Notes from HMP Grendon
By Dean Kelland, Ikon’s artist in residence at HMP Grendon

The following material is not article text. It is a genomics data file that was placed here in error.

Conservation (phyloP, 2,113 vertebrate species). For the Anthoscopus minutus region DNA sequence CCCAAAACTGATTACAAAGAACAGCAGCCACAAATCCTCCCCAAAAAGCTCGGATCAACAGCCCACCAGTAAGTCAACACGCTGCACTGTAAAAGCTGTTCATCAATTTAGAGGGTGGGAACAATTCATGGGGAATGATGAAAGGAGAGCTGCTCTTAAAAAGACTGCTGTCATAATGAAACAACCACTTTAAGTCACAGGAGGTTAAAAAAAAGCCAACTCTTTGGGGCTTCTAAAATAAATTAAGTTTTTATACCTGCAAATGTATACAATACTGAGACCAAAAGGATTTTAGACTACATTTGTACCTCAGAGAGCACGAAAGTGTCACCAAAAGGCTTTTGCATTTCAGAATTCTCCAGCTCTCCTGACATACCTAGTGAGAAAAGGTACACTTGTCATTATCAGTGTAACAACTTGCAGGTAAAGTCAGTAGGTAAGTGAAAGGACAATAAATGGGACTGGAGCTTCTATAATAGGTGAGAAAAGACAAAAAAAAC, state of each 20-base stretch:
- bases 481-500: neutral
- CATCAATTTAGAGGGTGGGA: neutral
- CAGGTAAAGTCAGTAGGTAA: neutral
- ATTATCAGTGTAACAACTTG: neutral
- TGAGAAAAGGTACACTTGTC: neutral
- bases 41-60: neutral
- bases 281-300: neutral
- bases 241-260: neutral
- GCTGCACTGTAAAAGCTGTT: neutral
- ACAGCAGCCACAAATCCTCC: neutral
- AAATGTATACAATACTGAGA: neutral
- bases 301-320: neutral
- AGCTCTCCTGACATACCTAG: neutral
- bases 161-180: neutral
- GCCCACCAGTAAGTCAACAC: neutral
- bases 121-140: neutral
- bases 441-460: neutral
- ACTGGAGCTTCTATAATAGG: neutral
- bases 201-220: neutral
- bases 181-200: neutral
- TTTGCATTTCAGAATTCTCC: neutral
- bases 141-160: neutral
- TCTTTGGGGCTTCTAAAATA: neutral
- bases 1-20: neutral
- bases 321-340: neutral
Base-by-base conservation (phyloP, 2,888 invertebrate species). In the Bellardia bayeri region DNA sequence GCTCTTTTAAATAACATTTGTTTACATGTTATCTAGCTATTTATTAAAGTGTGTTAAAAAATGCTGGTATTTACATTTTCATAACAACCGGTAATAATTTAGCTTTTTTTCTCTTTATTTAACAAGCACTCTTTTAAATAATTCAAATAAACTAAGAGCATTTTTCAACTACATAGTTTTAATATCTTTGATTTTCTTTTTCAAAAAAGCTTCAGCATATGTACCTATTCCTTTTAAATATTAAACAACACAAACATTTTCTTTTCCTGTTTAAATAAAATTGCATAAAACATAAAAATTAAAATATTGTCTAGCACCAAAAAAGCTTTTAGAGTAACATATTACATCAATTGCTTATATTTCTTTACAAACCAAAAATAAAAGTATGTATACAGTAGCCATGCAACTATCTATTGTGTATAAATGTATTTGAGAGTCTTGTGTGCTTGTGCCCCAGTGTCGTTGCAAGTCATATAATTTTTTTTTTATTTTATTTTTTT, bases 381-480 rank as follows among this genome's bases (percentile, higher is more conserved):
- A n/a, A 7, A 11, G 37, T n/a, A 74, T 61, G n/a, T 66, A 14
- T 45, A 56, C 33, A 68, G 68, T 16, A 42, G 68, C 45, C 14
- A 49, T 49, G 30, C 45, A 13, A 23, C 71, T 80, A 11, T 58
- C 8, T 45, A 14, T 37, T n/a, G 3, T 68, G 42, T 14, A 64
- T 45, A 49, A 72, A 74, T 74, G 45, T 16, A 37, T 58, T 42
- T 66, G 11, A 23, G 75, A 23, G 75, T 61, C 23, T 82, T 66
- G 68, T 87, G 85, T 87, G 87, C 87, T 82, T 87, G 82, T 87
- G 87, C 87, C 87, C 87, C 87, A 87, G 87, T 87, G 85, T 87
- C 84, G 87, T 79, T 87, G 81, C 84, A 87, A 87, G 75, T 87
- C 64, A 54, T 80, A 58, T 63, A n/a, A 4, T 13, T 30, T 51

“Somewhere in my drawer upstairs I have an original Frank Sidebottom badge that she had given me years ago.”